Although it was never that popular, following the 1990s the Algerian stage of the Tanezrouft Route south of Reggane (and west of the TSH) got closed to tourists and even trying to get to Bordj Moktar from Tam became risky or forbidden. The north Malian portion of the Tanezrouft route is long out-of-bounds and for years was where most hostages ended up in the hands of AQIM or their affiliates. Now of course the French and others forces are engaged in regaining that territory.
In the 1970s, crossing the Nubian desert from Egypt to all of Sudan and Uganda was the main route to East Africa until the escalation of the Sudanese civil war put an end to this. That war is largely over after Sudan separated in 2011, though tourists aren’t exactly rushing into South Sudan.
The crucial Wadi Halfa ferry is running, but in 2014 a new land border opened between Egypt and Sudan, though it still requires a short ferry crossing between Abu Simbel and Qustul port (right) on the lake’s east shore. Fees for a military escort between Abu Simbel and Aswan are said to add up to the same price as the ferry, though you can do it Aswan to Wadi Halfa in a day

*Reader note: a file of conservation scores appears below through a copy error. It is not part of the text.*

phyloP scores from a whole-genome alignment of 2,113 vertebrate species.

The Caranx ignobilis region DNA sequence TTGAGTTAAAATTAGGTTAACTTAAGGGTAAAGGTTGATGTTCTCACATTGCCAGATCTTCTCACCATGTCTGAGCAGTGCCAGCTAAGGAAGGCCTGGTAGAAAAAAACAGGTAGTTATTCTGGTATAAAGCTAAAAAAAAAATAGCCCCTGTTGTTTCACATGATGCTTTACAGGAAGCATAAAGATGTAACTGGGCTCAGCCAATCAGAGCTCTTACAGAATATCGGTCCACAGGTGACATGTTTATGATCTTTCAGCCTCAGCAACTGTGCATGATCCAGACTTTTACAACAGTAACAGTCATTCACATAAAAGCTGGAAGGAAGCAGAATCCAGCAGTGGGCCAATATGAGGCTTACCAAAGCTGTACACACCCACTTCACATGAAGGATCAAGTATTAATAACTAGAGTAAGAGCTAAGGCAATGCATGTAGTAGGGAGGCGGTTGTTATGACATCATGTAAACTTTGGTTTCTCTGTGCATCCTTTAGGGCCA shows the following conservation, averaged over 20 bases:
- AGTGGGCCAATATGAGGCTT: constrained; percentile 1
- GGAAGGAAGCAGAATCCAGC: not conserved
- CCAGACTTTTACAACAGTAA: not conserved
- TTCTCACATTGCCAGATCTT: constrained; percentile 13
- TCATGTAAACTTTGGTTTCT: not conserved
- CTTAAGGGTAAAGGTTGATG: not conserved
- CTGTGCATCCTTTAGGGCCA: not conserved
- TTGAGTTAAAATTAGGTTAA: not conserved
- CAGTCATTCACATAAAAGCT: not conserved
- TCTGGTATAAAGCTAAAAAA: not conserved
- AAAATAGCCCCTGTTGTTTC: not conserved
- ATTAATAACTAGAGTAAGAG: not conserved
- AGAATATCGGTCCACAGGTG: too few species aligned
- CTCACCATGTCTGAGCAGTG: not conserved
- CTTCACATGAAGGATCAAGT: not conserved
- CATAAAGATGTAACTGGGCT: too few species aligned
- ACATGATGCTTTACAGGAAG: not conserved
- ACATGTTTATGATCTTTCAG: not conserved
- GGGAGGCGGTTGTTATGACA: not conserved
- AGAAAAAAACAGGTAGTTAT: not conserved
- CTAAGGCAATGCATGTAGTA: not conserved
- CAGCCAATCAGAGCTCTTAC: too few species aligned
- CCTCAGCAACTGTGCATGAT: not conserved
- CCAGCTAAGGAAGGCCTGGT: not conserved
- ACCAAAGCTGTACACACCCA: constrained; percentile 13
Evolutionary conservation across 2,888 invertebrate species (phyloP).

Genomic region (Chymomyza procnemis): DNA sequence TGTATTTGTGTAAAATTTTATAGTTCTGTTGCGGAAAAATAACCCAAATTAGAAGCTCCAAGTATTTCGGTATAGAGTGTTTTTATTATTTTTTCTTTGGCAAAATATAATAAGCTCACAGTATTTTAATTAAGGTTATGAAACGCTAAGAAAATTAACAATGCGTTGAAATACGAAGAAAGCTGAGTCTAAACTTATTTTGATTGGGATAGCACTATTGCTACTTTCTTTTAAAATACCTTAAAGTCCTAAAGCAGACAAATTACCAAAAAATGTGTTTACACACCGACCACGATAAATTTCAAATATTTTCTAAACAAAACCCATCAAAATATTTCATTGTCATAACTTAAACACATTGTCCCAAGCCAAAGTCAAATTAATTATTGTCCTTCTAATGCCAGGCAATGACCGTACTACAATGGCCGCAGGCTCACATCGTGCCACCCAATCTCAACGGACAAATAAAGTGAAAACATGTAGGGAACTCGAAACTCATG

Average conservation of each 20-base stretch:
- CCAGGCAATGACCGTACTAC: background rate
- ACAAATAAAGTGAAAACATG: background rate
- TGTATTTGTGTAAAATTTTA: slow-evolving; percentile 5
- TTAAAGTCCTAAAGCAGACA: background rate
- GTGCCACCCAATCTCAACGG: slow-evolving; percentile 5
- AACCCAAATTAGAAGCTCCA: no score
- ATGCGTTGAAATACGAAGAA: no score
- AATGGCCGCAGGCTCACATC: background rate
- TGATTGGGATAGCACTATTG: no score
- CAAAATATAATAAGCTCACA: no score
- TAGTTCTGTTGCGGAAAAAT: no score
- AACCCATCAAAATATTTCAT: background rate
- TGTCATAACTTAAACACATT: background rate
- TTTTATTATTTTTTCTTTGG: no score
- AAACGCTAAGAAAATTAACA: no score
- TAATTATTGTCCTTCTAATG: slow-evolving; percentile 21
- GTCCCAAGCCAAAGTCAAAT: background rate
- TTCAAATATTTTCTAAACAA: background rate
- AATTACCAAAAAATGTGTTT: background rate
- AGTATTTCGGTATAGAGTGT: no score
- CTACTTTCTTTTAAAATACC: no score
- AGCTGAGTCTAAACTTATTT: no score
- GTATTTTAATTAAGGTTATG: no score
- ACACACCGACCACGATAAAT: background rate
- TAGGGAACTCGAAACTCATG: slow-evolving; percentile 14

With the situation in Syria, Egypt is no longer accessible via the Middle East. In recent years at least half a dozen parties managed to transit of Libya between Tunisia and Egypt but now that too has become too risky. The only solution is a ferry to Egypt from Turkey or getting their via Israel and Jordan (ferry to Israel). The ability to do either of these comes and goes: more here or here (got to last posts).
There are other trans-Saharan routes that you might think possible, such as northern Mauritania, Libya to Chad or Sudan, or Egypt away from Lake Nasser. But for first timers or even experienced Sahara tourists these routes are marginal, dangerous or impossible.